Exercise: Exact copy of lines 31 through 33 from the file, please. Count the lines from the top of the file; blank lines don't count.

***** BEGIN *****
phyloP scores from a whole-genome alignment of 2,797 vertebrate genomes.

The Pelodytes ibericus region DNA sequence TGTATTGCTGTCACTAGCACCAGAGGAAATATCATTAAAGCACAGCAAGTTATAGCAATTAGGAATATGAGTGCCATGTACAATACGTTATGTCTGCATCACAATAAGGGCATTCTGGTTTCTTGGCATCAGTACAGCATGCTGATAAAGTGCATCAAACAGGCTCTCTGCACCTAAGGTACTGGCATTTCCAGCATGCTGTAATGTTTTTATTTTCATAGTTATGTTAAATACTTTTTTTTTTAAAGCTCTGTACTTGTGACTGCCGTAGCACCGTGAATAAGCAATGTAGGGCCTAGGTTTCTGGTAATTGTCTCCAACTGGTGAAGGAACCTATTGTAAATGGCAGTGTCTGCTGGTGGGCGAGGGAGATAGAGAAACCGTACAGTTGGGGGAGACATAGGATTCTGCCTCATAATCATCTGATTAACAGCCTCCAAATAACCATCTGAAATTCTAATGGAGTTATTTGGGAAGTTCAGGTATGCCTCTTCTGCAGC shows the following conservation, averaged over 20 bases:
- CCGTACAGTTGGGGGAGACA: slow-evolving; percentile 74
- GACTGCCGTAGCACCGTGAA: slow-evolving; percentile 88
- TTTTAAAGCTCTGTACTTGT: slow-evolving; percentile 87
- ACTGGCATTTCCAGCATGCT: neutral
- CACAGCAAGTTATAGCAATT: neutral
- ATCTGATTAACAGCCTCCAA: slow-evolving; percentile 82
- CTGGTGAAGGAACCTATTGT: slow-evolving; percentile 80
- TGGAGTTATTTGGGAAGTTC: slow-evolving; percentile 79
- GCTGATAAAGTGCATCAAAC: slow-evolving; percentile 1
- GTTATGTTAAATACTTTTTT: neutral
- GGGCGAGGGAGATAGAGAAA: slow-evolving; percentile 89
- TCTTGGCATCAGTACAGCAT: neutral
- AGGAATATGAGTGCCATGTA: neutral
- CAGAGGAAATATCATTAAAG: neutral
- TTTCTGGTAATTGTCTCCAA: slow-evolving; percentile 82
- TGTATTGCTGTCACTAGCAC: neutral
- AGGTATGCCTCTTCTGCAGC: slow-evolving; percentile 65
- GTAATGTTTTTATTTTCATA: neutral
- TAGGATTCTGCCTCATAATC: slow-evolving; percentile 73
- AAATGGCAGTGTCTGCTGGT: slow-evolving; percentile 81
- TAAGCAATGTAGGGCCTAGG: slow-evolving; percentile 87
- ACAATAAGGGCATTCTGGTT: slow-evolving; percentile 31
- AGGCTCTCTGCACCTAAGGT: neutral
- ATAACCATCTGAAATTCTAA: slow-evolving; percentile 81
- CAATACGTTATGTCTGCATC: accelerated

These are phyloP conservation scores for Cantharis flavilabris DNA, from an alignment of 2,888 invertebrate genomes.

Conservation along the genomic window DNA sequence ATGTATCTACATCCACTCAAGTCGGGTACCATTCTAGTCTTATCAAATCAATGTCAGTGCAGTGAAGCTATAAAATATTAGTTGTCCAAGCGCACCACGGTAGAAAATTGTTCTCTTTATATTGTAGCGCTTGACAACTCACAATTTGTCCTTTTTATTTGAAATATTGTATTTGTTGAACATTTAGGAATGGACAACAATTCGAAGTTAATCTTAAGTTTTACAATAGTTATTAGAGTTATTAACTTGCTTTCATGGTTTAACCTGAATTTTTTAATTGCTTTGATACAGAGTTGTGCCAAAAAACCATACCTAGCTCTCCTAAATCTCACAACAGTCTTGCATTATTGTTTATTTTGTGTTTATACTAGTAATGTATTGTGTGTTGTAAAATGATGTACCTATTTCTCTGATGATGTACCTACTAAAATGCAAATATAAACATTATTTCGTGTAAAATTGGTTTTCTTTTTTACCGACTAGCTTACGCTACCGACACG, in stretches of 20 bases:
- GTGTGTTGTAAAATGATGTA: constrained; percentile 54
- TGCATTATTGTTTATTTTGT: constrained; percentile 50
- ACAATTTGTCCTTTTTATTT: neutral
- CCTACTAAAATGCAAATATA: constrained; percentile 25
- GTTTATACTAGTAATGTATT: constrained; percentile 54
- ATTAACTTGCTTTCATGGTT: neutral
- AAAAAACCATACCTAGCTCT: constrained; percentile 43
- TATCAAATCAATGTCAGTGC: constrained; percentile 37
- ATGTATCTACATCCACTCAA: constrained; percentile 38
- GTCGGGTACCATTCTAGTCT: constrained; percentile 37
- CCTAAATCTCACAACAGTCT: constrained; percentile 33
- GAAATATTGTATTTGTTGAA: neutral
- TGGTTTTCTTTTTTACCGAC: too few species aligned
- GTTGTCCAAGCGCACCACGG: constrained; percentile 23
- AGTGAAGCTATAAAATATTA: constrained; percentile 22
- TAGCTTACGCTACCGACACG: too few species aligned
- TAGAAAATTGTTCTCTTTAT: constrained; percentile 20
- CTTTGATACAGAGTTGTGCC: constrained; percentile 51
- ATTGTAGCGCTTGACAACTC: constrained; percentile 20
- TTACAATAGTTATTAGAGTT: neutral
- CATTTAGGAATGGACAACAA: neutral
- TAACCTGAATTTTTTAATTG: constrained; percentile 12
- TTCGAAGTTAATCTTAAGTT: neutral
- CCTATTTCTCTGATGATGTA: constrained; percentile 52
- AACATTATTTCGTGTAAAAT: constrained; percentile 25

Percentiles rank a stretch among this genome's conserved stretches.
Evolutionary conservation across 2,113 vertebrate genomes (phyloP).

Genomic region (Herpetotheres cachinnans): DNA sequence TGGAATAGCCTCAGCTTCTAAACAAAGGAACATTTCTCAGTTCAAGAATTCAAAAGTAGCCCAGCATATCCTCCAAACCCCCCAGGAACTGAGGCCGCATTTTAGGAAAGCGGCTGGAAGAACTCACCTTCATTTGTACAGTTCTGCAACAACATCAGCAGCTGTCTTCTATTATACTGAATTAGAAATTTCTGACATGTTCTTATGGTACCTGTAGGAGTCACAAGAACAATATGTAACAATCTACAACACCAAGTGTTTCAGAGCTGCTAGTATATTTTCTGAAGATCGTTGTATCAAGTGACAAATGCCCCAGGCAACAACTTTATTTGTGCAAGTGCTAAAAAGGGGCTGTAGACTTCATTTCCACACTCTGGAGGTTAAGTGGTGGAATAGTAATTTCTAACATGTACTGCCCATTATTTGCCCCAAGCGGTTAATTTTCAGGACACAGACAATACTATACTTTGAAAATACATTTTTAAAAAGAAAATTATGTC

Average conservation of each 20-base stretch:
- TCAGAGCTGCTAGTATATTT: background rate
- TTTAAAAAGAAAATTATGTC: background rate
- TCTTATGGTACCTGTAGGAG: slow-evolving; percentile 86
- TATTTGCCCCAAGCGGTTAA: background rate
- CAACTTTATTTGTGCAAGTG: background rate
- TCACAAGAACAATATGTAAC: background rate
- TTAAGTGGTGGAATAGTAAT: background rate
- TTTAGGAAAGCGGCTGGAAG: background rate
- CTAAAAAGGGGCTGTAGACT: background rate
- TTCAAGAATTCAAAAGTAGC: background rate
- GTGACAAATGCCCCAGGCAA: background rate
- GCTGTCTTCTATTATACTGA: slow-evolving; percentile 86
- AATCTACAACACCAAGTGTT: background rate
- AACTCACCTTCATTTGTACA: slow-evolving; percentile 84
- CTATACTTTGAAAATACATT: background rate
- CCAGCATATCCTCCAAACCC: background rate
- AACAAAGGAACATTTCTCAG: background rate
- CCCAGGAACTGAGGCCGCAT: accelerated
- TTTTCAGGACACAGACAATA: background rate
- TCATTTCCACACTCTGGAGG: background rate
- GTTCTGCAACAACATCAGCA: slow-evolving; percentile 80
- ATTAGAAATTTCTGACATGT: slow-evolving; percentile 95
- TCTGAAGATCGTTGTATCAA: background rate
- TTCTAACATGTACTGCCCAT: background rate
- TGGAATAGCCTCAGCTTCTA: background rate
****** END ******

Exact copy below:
- TGCATTATTGTTTATTTTGT: constrained; percentile 50
- ACAATTTGTCCTTTTTATTT: neutral
- CCTACTAAAATGCAAATATA: constrained; percentile 25